The Genome Sequence of the North-European Cucumber (Cucumis sativus L.) Unravels Evolutionary Adaptation Mechanisms in Plants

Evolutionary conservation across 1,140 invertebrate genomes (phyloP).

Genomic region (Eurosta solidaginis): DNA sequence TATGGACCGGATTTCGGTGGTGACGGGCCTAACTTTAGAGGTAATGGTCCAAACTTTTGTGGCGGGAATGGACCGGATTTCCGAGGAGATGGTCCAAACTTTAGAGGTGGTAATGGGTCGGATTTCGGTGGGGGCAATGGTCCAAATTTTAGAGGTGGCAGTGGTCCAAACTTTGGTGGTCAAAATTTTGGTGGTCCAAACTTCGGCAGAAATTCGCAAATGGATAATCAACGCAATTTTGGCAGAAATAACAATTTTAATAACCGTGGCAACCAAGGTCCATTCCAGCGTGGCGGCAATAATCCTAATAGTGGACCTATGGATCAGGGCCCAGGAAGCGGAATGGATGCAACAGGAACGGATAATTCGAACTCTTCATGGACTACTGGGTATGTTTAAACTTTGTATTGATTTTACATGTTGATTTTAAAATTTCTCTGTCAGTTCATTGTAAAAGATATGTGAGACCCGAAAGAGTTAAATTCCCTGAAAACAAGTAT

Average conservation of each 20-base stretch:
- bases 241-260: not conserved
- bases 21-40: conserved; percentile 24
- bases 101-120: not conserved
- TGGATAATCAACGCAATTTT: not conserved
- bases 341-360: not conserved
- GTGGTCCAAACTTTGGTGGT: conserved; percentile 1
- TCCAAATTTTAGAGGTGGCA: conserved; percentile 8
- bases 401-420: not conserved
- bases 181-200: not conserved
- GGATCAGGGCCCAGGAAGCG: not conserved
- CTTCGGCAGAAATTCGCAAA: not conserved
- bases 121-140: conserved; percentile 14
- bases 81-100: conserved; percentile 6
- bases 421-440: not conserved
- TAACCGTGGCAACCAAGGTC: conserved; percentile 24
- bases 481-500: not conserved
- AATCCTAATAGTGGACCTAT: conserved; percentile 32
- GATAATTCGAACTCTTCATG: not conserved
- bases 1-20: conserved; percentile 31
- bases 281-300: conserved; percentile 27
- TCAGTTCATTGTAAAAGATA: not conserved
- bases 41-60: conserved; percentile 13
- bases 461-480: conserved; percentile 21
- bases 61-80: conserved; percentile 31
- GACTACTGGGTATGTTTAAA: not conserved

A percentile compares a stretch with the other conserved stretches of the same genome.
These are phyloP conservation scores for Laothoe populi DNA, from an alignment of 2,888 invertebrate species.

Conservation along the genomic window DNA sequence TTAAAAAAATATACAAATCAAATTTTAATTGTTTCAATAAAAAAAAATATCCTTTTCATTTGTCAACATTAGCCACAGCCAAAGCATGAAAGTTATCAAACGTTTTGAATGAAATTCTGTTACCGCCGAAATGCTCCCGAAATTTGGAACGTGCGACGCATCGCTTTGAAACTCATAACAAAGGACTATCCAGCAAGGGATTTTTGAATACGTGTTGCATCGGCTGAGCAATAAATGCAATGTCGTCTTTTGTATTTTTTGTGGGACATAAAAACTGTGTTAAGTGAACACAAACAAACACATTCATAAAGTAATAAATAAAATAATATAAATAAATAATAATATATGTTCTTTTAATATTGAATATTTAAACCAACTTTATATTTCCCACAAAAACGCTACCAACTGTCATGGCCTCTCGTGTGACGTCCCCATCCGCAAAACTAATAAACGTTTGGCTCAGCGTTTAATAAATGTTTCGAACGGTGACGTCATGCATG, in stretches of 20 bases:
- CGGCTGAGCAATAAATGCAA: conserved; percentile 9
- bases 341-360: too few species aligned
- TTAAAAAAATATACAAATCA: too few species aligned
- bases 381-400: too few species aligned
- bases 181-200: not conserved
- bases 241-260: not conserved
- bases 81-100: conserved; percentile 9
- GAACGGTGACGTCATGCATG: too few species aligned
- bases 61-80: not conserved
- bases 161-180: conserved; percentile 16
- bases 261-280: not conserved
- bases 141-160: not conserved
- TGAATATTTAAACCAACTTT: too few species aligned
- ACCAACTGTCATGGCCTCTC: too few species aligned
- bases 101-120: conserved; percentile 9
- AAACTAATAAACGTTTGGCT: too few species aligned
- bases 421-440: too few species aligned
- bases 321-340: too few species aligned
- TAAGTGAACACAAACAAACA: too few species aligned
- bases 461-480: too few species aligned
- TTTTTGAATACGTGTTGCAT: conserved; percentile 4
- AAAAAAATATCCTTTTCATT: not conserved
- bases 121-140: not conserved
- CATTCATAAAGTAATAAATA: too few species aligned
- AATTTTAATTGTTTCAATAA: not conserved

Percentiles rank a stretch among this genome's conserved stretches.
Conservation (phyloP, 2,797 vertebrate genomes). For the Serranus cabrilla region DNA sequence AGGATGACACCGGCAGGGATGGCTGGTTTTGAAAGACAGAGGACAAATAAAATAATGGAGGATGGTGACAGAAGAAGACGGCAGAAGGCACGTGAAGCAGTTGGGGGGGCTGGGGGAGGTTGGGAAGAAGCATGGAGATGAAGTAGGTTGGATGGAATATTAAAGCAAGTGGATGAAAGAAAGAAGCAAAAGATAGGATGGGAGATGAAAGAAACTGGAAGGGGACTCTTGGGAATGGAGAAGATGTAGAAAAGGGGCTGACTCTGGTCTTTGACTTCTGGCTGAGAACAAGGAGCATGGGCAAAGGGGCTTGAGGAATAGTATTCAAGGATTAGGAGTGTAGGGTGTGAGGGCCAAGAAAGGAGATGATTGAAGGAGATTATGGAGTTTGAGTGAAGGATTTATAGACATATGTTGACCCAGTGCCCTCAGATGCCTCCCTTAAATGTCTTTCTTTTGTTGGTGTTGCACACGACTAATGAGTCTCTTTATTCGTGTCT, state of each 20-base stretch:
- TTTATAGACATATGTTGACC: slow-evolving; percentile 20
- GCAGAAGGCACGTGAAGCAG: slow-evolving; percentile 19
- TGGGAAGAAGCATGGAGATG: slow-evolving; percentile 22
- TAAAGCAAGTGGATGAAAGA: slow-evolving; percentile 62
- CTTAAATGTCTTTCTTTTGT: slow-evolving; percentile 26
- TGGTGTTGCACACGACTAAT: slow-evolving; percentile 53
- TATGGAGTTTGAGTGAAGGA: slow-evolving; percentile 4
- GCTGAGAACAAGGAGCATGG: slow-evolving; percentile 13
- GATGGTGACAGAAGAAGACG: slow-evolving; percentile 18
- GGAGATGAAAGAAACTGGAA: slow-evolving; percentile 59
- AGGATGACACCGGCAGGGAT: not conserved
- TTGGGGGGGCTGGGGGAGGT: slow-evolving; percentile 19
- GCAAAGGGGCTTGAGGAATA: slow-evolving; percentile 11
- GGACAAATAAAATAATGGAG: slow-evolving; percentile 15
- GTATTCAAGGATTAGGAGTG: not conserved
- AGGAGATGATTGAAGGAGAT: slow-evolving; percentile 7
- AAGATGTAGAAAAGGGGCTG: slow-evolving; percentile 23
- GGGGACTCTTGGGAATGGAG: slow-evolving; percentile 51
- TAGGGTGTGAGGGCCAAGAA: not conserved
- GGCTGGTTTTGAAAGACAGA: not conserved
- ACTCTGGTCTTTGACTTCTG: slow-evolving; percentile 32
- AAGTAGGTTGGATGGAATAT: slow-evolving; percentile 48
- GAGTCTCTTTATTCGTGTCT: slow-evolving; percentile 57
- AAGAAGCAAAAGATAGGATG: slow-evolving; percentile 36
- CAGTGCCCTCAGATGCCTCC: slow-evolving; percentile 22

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Cucumber (Cucumis sativus L.), a widely cultivated crop, has originated from Eastern Himalayas and secondary domestication regions includes highly divergent climate conditions e.g. temperate and subtropical. We wanted to uncover adaptive genome differences between the cucumber cultivars and what sort of evolutionary molecular mechanisms regulate genetic adaptation of plants to different ecosystems and organism biodiversity. Here we present the draft genome sequence of the Cucumis sativus genome of the North-European Borszczagowski cultivar (line B10) and comparative genomics studies with the known genomes of: C. sativus (Chinese cultivar – Chinese Long (line 9930)), Arabidopsis thaliana, Populus trichocarpa and Oryza sativa. Cucumber genomes show extensive chromosomal rearrangements, distinct differences in quantity of the particular genes (e.g. involved in photosynthesis, respiration, sugar metabolism, chlorophyll degradation, regulation of gene expression, photooxidative stress tolerance, higher non-optimal temperatures tolerance and ammonium ion assimilation) as well as in distributions of abscisic acid-, dehydration- and ethylene-responsive cis-regulatory elements (CREs) in promoters of orthologous group of genes, which lead to the specific adaptation features. Abscisic acid treatment of non-acclimated Arabidopsis and C. sativus seedlings induced moderate freezing tolerance in Arabidopsis but not in C. sativus. This experiment together with analysis of abscisic acid-specific CRE distributions give a clue why C. sativus is much more susceptible to moderate freezing stresses than A. thaliana. Comparative analysis of all the five genomes showed that, each species and/or cultivars has a specific profile of CRE content in promoters of orthologous genes. Our results constitute the substantial and original resource for the basic and applied research on environmental adaptations of plants, which could facilitate creation of new crops with improved growth and yield in divergent conditions.